Ex-FBI veteran agrees to plea deal in al Qaeda leaks case

Story highlights

  • The plea deal worked out with Donald Sachtleben still needs to be accepted by a judge
  • The FBI veterans was already under investigation in a child porn case
  • Deputy attorney general says leak to Associated Press in 2012 damaged U.S. security
  • "I am deeply sorry for my actions," Sachtleben says through his attorney
Former FBI agent Donald Sachtleben has agreed to a deal in which he'll plead guilty to leaking details of a 2012 disrupted al Qaeda bombing plot.
The agent was already under investigation in an unrelated child porn case, for which he is planning to plead guilty as well. He is expected to face 140 months in prison -- 43 of which would be for the national security leak -- if the plea deal is accepted by the judge.
Sachtleben worked for the FBI for 25 years. After that, he became a contractor, still working for the FBI as a bomb analyst. He claims to have worked in the Oklahoma City and Unabomber investigations, according to a biography of him on a university website.
As part the plea agreement filed Monday in federal court in Indianapolis, Sachtleben has admitted to unauthorized disclosure of national defense information.
The Associated Press published a story in May 2012 detailing a bombing plot by al Qaeda in the Arabian Peninsula in which it planned to use a new version of a bomb similar to that used in the attempted underwear bomb plot on Christmas Day 2009 in Detroit.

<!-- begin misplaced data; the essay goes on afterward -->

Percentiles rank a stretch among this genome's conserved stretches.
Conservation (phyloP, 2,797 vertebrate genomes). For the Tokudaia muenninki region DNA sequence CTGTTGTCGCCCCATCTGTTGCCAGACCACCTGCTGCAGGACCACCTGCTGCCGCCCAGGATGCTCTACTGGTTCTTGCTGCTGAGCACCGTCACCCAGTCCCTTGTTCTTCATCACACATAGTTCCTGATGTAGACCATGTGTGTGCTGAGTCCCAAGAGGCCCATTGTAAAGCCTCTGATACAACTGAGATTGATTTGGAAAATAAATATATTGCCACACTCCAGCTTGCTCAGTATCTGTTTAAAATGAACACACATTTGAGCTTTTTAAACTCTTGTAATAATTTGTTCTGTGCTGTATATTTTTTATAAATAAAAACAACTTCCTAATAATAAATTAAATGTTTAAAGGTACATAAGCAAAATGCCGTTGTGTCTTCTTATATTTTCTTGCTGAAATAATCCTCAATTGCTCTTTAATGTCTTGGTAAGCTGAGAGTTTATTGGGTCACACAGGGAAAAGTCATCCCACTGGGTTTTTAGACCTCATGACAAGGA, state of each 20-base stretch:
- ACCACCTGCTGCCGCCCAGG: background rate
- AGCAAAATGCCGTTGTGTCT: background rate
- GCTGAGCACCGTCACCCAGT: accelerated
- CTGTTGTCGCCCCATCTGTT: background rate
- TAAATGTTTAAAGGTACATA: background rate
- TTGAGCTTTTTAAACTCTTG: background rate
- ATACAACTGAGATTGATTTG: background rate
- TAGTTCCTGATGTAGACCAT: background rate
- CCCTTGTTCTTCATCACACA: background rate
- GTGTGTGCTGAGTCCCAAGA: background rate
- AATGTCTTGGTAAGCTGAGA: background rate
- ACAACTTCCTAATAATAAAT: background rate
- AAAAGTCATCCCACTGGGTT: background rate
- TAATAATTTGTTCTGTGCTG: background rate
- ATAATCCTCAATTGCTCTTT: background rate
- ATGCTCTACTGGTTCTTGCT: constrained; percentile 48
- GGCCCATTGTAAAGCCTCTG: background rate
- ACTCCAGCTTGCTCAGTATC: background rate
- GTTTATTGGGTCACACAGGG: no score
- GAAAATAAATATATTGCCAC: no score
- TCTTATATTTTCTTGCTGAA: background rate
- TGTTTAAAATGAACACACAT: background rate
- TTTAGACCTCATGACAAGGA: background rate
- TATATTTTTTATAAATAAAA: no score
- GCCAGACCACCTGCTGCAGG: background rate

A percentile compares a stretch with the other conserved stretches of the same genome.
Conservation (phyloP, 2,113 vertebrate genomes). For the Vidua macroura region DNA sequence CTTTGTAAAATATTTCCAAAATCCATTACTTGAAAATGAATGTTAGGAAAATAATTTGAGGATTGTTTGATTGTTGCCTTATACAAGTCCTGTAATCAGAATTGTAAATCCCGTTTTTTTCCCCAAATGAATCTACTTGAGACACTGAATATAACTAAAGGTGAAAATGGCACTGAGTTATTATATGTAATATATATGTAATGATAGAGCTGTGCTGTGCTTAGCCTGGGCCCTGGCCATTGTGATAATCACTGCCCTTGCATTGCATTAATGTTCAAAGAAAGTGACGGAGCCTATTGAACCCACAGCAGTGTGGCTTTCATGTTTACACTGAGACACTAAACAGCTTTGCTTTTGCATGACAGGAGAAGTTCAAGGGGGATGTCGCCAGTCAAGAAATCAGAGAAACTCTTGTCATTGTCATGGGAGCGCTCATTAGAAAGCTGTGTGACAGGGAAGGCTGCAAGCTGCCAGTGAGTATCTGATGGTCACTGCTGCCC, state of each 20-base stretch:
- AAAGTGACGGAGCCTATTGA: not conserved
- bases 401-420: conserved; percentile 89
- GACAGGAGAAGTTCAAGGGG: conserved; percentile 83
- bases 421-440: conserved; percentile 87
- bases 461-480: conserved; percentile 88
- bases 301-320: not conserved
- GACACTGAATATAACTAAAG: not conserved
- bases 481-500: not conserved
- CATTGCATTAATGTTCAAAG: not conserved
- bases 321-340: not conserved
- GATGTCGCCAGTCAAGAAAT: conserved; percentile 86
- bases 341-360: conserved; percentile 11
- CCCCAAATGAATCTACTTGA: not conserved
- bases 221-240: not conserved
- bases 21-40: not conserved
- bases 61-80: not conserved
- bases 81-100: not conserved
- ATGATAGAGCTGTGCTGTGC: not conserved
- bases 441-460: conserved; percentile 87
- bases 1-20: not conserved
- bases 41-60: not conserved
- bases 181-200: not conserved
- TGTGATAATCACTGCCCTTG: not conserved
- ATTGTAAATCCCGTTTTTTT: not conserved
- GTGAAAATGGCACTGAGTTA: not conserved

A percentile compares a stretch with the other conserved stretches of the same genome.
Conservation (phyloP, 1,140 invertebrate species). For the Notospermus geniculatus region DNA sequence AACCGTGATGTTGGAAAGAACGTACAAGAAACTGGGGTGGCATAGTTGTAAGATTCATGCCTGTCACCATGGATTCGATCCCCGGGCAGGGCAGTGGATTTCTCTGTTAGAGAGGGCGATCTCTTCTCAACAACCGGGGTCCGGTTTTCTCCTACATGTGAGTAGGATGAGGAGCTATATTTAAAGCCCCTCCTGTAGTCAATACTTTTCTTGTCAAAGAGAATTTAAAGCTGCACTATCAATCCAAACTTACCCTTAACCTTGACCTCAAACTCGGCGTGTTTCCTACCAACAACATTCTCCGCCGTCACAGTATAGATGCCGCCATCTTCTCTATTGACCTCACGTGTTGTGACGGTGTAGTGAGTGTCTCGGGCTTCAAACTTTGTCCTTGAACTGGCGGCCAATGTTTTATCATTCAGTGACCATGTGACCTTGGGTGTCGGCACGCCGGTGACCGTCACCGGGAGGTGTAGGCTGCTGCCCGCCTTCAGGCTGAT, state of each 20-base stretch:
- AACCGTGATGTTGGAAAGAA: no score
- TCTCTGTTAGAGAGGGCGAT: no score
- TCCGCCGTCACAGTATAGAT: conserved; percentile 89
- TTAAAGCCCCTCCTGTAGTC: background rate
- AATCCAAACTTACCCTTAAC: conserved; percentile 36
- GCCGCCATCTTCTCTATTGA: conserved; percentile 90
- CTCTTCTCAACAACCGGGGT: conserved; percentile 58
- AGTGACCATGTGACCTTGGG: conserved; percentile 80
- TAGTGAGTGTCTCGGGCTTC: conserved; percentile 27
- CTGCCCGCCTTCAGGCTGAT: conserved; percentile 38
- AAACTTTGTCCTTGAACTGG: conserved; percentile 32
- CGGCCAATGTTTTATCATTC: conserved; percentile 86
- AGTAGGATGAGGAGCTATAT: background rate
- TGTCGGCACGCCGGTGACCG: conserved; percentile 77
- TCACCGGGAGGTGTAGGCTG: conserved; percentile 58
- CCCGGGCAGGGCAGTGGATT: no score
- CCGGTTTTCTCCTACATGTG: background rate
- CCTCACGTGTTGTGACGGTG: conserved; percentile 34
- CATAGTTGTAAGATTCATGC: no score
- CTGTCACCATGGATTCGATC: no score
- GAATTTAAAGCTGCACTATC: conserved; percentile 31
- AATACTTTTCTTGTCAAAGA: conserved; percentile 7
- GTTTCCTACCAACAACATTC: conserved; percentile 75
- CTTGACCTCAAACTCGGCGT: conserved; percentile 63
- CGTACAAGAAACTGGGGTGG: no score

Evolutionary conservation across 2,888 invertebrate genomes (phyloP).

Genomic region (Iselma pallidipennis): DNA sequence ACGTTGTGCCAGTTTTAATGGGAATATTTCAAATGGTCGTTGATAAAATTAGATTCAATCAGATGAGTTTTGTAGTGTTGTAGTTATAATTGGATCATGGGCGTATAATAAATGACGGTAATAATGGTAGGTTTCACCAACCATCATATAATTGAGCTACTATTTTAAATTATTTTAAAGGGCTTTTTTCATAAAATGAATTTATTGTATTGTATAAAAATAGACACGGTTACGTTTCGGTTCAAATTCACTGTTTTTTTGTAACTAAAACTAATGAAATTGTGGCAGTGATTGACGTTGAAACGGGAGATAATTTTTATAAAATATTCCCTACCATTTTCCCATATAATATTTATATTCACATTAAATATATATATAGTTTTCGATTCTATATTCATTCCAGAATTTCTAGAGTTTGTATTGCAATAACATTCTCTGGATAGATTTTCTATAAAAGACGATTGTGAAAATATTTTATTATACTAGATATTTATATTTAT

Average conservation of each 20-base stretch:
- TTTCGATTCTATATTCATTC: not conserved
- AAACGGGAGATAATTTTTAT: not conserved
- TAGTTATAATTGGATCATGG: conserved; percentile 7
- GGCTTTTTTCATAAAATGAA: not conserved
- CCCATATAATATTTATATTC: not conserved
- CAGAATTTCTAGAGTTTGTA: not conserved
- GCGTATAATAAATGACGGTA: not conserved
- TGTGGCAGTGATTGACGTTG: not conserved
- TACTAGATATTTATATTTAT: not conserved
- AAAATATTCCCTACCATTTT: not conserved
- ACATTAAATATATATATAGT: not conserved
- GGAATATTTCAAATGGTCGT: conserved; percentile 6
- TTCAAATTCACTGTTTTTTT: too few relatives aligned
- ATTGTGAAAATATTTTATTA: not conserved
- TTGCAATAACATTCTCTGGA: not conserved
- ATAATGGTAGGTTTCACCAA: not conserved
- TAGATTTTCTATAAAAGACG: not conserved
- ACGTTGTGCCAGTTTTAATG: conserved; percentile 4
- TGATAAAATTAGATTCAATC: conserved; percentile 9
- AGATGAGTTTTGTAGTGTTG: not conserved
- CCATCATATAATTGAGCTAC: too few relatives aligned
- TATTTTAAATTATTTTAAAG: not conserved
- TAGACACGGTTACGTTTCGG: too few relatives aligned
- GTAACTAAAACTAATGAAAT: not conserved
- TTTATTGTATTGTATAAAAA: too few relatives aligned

Donald Sachtleben is expected to face 140 months in prison if his plea deal is accepted.
U.S. and foreign intelligence agencies had disrupted the plot and were in control of the device, according to U.S. officials.
The Associated Press report prompted a Justice Department investigation of the leak.
Earlier this year, the Justice Department notified the Associated Press that it had subpoenaed phone call data records of reporters and editors during the period of the bomb plot report.
The disclosure, coming amid a flurry of other leak investigations, led to an outcry about heavy-handed tactics used by the Justice Department in leak cases. Attorney General Eric Holder announced an overhaul of how the department handles leak cases in the wake of the controversy.
A Justice Department official said that after prosecutors subpoenaed the AP call records, investigators matched information from those records with the names of people who had access to the FBI's lab that was analyzing the AQAP bomb.
In May, prosecutors obtained court permission to look at Sachtleben's computer for information on the leak investigation. The FBI already had his computer because it was being used for evidence in the child porn case. Court documents allege 30 graphic images and videos were found on Sachtleben's laptop.
"This unauthorized and unjustifiable disclosure severely jeopardized national security and put lives at risk," U.S. Deputy Attorney General James Cole said.
"To keep the country safe, the department must enforce the law against such critical and dangerous leaks, while respecting the important role of the press under the department's media guidelines and any shield law enacted by Congress."
In a statement issued Monday via his attorney, Sachtleben said: "I am deeply sorry for my actions. While I never intended harm to the United States or to any individuals, I do not make excuses for myself. I understand and accept that today's filings start the process of paying the full consequences of my misconduct, and I know that the justice system I once served so proudly will have its say."
An AP spokesman said the news agency doesn't comment on sources.